Finding the poetry in programming and
the algorithms in poems
By Margaret Rhee
larities and slippage bet ween the t wo—
poetry and AI—I hoped would frame
the collection and urge the exploration
of poetry, love, and AI. Without being
engaged with robots and technology
as a cultural history, my poetry would
have lacked the grounding and the lack
of imagination that AI theory, computer
science, and other fields could offer.
Graduate study is a time of deep
thinking, training, and development. It
is also a time for conversations. When I
reflect back on my graduate experience,
I fondly remember the importance of
conversations that are paradisciplinary.
Not only across the humanities and so-
cial sciences, but the sciences as well.
Not conversations that begin by talking,
but with questions. Not the performance
of knowledge, but perhaps the opposite.
The desire to develop by engaging.
As the poet William Carlos Williams writes, “A poem is a small (or large) machine made of words” [ 1]. The intersection of poetry with machines is provoking on interaction. The conversation, as ephemeral as it may be, is a human-human interaction also conducive to consider. As we contemplate how technology informs
human-human interactions, it may be useful to reflect on human-human interaction and
engagement with literature, namely with words. The cybernectics of these kinds of relations
never stops short of being astonishing.
I write science fictional poetry about
robots, and my first poetry book Love,
Robot was published this fall [ 2]. Writing
about robots poetically sprung from a
conversation when I was a graduate student. At the time, I worked with several
roboticist-artists, namely Ken Goldberg
who served on my dissertation committee. I also worked with Eric Paulos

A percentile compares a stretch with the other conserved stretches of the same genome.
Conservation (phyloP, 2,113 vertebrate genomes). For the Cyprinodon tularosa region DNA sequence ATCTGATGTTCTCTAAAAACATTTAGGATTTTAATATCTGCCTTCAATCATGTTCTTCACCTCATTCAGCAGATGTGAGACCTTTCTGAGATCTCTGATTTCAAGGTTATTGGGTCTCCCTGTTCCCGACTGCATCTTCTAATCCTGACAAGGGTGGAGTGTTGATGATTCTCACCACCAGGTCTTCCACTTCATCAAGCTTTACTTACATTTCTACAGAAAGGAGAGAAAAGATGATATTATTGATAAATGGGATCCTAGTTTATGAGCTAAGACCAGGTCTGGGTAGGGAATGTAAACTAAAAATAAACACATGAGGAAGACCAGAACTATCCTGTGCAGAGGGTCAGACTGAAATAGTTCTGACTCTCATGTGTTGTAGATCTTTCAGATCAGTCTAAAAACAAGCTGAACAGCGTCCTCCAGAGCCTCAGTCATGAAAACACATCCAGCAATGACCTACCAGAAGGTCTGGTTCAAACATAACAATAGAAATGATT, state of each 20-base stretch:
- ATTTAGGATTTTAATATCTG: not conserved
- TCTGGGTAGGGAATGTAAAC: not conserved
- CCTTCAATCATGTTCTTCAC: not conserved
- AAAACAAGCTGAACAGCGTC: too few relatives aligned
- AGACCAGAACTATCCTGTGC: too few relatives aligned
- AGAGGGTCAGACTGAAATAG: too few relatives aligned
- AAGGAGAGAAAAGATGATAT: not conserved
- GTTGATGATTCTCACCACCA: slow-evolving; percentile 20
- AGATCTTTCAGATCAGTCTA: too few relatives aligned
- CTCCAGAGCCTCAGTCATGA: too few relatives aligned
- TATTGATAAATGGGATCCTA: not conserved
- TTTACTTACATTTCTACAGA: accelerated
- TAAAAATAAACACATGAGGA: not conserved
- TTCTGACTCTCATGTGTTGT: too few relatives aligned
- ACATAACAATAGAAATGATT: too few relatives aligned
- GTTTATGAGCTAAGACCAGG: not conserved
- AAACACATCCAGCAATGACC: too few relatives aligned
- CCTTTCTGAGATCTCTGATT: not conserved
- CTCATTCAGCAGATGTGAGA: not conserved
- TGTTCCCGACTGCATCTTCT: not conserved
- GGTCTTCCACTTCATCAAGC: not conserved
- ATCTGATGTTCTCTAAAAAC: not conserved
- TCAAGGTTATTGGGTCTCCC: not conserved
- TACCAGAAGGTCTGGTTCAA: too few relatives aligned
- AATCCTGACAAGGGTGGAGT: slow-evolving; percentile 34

on tangible media. While my scholarly
work centers on culture and difference
as an analytical and historical project,
their work and others in robotics and
computer science opened up my artistic
explorations. Currently, I am a visiting
assistant professor in media study. As
someone studying media and literature, I cannot ignore the current digital
age as a societal phenomenon.
Philosophically, I am interested in
how robots teach us what it means to
be human. The robot offers us so many
questions to grapple with, in our urgen-
cy for humanity, compassion, empathy,
and justice. Could we think of robots as
entities that evoke more compassionate
characteristics than humans? Could we
think of robots as object-choices of de-
sire, or more compassionate lovers?
Research then inspired my poetry.
For example, my poetry on robot love
draws upon Alan Turing’s question,
“Can machines think?” As a poet, I
switched the “think” to “love.” In addition, there is the question of the sonnet and artificial intelligence (AI) that
Turing poses. Could a machine write
poetry? Would it then prove humanity?
On the other hand, I was researching
poetics and learned about how we can
think of poetic forms, such as the sonnet, as machines. The uncanny simi-